Associate Professor of National Security and Strategic Studies, Curtin University
Dr Alexey D. Muraviev is an Associate professor of national security and strategic studies at Curtin University, Perth, Western Australia. He is the founder and director of the Strategic Flashlight forum on national security and strategy at Curtin.
He has published widely on matters of national and international security.
His research interests include problems of modern maritime power, contemporary defence and strategic policy, Russia’s strategic and defence policy, Russia as a Pacific power, transnational terrorism, Australian national security, and other.
Alexey is a member of the Australian Member Committee, Council for Security Cooperation in the Asia-Pacific region (AU-CSCAP); non-residential fellow, Sea Power Centre Australia (Royal Australian Navy), member of Russia-NATO Experts Group; member of the International Institute for Strategic Studies, London; reviewer of the Military Balance annual defence almanac; member of the executive advisory board, CIVSEC 2018 international congress and exposition, member of the Advisory Board, Australia Public Network, member of the Research Network for Secure Australia, and other organisations and think tanks.
In 2011, Alexey was the inaugural scholar-in residence at the Australian Strategic Policy Institute.
In 2007, 2008, 2009 and 2010, the Australian Research Council (ARC) College of Experts has nominated Dr Muraviev as an “expert of international standing”.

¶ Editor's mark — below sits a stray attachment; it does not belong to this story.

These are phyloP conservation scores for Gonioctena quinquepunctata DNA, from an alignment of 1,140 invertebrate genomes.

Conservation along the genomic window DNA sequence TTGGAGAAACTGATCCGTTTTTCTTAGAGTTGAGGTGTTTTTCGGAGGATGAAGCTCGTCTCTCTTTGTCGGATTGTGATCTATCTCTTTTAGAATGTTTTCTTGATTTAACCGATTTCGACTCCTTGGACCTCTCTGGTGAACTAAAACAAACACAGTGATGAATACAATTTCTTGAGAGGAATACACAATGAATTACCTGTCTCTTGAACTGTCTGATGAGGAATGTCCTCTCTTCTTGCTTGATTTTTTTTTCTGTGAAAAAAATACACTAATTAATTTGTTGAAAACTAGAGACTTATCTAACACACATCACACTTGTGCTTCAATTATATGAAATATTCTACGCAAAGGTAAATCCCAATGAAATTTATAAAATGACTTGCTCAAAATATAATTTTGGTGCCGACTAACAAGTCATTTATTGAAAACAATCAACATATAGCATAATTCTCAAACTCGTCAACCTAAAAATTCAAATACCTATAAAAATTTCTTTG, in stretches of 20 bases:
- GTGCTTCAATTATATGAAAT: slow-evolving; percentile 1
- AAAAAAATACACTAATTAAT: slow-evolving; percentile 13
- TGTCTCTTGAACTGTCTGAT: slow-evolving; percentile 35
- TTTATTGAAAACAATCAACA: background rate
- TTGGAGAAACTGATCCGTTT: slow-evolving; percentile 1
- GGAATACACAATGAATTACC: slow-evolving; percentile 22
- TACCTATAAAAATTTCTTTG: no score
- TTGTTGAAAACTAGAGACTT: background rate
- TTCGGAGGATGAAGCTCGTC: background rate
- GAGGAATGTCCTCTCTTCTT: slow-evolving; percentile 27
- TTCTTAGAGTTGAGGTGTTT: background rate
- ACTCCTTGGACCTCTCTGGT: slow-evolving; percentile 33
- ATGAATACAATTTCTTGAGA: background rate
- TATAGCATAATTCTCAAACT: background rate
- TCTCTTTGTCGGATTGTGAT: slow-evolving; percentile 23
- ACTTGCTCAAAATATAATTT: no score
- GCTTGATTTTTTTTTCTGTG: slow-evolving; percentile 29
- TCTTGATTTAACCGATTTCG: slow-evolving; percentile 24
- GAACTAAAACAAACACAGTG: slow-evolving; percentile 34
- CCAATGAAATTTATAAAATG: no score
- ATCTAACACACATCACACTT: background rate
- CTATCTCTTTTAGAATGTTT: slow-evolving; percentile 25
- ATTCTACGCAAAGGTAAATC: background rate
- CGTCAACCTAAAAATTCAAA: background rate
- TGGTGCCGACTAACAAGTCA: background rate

He advises members of state and federal government on foreign policy and national security matters and is frequently interviewed by state, national and international media.
Sep 24, 2021 01:16 am UTC| Politics
The global opinions on the new AUKUS security pact between Australia, the US and the UK have been decidedly mixed. China and France immediately blasted the deal, while others, such as Japan and the Philippines, were more...
Mar 15, 2020 16:26 pm UTC| Politics
It should be taken as a given that Russian President Vladimir Putin is a master of ambiguity and strategic surprise. After the Russian government resigned and Putin proposed amendments to the constitution in January,...
Even before the final whistle had been blown at the 2018 World Cup, the world media were already proclaiming it a huge success. The New York Times asked whether Russia 2018 was the greatest of all World Cups, while The...